The first I heard about the terrible Colorado flood was through a text from my younger son, with a photo of the ground floor of his apartment complex -- underwater. He was safe. But for a second there, time froze and my heart flip-flopped.
As I write, at least six people are believed to have died in the floods and hundreds remain unaccounted for. More than half a year's worth of rain fell in one week. The National Weather Service called the deluge "Biblical."
Everyone across the country is talking about how the weather is changing. And the weather is changing because the climate is changing. Our weather is unfolding in the context of a warmer Earth, caused by greenhouse gas emissions. Climate scientists have shown that extreme rainfall, more likely as the Earth warms, is already becoming more common across the country.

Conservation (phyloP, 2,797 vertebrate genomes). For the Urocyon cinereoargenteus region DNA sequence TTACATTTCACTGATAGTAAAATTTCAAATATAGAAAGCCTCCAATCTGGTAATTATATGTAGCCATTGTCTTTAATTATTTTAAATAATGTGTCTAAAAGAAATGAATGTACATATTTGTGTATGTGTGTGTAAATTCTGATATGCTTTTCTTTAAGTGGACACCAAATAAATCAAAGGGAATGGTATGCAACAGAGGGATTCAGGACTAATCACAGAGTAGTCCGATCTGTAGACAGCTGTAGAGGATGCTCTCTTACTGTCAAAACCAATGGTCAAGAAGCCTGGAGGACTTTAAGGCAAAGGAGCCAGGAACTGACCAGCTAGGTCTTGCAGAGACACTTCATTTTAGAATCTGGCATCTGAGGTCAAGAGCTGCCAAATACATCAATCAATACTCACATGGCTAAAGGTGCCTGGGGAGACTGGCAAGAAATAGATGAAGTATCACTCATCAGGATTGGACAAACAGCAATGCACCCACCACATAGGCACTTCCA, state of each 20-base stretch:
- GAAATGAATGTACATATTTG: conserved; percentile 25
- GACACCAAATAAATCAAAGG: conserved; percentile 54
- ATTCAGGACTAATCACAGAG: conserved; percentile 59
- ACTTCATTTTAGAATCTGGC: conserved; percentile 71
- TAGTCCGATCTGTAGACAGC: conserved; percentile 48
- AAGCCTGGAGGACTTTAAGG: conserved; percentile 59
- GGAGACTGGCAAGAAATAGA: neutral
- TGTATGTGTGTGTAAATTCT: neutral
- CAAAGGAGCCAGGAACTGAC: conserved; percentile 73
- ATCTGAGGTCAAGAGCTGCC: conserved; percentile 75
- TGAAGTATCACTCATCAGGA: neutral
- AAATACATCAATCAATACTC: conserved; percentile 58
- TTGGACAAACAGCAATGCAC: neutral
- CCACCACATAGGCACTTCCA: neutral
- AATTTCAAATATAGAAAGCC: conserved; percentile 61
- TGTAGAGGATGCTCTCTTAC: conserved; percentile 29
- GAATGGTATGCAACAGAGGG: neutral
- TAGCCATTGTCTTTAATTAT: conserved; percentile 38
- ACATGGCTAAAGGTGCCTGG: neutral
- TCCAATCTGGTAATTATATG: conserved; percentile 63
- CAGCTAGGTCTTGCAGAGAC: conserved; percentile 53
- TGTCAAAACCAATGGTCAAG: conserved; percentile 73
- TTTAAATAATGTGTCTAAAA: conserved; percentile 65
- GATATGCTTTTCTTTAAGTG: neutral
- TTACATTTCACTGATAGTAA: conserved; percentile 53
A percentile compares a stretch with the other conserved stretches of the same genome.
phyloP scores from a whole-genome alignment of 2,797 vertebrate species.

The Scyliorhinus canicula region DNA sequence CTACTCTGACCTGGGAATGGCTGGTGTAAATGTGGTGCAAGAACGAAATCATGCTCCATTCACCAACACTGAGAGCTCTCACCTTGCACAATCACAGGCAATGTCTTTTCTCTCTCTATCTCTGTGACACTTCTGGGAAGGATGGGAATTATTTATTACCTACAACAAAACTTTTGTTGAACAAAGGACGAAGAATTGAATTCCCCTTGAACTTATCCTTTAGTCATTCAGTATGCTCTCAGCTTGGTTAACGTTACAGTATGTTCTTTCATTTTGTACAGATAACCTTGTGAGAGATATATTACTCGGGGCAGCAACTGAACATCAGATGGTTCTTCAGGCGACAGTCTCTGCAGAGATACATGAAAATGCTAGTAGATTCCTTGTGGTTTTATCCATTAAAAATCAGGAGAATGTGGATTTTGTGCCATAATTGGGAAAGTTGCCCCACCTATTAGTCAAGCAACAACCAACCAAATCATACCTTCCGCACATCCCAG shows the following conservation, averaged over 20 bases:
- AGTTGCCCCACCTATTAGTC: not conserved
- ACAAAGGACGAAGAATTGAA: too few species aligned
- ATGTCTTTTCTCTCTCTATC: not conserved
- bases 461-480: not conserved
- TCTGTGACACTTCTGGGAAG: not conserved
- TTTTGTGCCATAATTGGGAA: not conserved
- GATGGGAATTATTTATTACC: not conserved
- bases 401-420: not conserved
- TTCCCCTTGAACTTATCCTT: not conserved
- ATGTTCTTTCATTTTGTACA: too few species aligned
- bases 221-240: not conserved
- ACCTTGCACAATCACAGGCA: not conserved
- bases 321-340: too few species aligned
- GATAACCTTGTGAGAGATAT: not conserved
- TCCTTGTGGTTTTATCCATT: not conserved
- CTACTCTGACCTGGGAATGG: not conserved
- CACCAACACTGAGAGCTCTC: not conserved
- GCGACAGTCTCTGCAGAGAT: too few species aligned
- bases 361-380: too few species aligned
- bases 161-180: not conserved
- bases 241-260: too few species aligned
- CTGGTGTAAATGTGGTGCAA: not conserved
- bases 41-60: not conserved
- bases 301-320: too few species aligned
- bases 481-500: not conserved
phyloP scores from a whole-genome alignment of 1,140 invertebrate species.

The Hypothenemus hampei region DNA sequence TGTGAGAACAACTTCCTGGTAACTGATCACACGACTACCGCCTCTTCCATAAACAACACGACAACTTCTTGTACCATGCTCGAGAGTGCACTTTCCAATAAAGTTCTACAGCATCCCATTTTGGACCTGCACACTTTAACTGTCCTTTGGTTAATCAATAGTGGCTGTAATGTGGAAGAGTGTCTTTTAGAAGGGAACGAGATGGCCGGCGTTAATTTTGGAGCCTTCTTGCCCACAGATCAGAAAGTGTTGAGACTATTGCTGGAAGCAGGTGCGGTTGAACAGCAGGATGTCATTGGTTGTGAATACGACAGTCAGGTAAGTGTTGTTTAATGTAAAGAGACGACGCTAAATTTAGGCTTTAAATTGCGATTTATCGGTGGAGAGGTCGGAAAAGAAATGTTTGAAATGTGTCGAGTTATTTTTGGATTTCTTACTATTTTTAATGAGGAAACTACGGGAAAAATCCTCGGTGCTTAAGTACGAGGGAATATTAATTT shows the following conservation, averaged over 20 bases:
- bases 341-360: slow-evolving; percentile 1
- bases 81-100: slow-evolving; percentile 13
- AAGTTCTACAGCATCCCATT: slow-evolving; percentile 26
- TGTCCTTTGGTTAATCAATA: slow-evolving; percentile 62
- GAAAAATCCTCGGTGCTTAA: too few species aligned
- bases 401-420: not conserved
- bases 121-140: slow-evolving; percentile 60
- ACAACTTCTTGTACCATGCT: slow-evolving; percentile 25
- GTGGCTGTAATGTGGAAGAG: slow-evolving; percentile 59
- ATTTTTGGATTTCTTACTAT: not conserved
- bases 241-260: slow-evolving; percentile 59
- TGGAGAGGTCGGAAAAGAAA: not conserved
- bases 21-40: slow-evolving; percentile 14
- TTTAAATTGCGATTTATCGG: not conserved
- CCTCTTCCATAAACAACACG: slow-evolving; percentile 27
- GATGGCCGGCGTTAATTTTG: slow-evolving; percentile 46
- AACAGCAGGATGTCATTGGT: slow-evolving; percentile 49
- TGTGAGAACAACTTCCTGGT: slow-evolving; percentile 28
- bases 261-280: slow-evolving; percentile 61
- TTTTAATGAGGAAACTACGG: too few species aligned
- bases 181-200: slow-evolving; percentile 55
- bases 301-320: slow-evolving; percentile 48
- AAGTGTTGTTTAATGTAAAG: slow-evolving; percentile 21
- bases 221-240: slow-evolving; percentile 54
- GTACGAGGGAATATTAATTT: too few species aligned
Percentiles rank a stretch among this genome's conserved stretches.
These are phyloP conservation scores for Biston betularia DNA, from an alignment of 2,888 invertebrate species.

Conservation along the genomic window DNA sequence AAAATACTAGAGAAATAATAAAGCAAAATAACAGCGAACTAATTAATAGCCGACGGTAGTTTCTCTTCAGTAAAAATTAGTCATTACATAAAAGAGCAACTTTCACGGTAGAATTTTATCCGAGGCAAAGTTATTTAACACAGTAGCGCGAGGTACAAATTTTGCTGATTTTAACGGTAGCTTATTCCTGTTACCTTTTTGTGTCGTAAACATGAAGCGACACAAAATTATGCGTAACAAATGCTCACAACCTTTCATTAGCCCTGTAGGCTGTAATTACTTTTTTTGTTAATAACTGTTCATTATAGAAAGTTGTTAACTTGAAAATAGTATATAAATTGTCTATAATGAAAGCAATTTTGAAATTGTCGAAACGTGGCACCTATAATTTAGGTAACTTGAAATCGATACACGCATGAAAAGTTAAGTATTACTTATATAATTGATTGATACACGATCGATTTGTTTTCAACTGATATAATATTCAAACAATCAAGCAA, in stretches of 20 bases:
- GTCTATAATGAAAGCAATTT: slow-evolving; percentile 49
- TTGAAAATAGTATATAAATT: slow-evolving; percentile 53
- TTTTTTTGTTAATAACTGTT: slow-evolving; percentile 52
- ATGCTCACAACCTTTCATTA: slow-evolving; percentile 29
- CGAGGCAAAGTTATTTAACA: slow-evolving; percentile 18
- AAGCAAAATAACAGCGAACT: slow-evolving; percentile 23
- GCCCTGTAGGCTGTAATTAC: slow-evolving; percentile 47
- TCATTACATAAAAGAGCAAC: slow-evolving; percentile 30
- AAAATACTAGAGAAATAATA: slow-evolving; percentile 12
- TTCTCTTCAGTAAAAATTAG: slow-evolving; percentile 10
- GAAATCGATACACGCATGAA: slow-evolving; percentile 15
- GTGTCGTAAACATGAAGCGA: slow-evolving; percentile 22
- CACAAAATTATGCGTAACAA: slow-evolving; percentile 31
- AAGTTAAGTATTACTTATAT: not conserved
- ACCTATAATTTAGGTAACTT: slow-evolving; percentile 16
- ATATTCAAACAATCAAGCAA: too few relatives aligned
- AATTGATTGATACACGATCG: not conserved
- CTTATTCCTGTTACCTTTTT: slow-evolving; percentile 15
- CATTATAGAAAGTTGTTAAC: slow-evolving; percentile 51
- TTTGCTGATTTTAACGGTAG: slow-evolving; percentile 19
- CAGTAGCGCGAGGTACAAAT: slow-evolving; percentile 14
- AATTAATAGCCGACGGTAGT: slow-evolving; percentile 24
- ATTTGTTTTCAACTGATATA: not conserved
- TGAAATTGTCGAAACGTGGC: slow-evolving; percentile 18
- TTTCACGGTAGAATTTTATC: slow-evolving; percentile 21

The more informed we are, the more effective we can be in pushing for change.
One of our moms and colleague in Boulder, Vickie Patton, talked about the surreal conditions there, with helicopters ferrying people to safety and clouds bursting open over and over again. But she also talked about how moving it was to see people banding together, and to feel the outpouring of human caring and cooperation.
We do not have an ark. This Earth is our ark. We are at the helm. Now.
That small moment I had of my heart in my throat, wondering if my child was safe -- that's what we should all be feeling, as we think about a world of extreme weather ahead, the world we will leave to our children. Meanwhile, our hearts go out to everyone in Colorado.